Join Ted Neward for an in-depth discussion in this video What you should know, part of CLR Bytecode for Developers.
- [Instructor] For this particular course, there's not a whole lot you really need by way of prerequisites. I'm assuming that you're at least an intermediate level .NET developer. Concepts like class and object, static and instance, they shouldn't be strangers. They should be things that you're at least familiar with and comfortable with and have used on a fairly regular basis. Similarly, I'm going to assume that you're least comfortable with the C# syntax. Quite frankly, a lot of the demos and a lot of the discussions that we do in this particular course we'll be doing with C#, not because that C# is easier or better for IL, but simply because I'm more comfortable with C# than I am with Visual Basic.
Any .NET language could be used to write a lot of the same kind of code that we're going to be examining, because they all compile to IL. So if you're a Visual Basic developer, bear with me, put up with my particular quirks. If you're an F# developer, if you're a developer who's using some other languages that compile to the .NET platform, all of this is equally, equally relevant to understanding IL. Lastly, I'm going to assume that you're not afraid of the command line, because a couple of the tools that we'll be using will in fact be only invokable from the command line.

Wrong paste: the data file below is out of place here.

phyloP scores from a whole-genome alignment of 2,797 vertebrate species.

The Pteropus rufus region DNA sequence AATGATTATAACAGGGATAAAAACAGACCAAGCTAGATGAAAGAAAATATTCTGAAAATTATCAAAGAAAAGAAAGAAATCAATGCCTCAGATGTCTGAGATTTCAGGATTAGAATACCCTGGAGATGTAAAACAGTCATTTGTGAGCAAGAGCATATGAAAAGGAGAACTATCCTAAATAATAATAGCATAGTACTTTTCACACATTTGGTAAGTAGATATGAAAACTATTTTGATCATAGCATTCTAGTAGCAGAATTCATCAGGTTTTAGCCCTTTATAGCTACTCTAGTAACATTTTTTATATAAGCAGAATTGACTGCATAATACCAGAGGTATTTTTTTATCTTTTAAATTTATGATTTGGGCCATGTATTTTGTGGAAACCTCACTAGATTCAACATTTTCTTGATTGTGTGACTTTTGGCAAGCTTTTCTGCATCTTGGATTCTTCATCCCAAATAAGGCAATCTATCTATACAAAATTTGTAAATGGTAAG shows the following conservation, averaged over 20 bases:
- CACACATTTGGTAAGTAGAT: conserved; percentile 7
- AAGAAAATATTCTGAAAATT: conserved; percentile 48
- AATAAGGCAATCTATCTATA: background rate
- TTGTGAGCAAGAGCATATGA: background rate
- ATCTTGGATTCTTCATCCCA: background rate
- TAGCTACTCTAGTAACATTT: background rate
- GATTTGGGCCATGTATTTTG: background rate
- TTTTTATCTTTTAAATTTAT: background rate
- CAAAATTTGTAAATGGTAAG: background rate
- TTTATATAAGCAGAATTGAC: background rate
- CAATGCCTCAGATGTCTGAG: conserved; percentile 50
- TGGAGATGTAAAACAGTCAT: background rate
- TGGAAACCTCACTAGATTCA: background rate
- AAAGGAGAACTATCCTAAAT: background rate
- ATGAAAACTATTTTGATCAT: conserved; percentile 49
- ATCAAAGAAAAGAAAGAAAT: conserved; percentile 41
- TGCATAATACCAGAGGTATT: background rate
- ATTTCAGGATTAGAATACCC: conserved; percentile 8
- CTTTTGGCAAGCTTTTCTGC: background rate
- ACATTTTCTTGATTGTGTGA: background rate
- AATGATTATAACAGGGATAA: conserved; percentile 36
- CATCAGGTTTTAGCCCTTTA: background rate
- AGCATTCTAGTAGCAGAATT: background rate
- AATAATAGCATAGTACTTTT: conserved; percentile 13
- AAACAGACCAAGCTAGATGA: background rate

They're a part of the .NET SDK, but the only way to get to them is to fire up a good ol' command prompt and out type out at the command line. So, as long as you've got these three things, you should be good to go.
- ILDasm and ILasm
- EMAC CLI specifications
- CIL bytecode
- CIL opcodes and operands
- Stack manipulation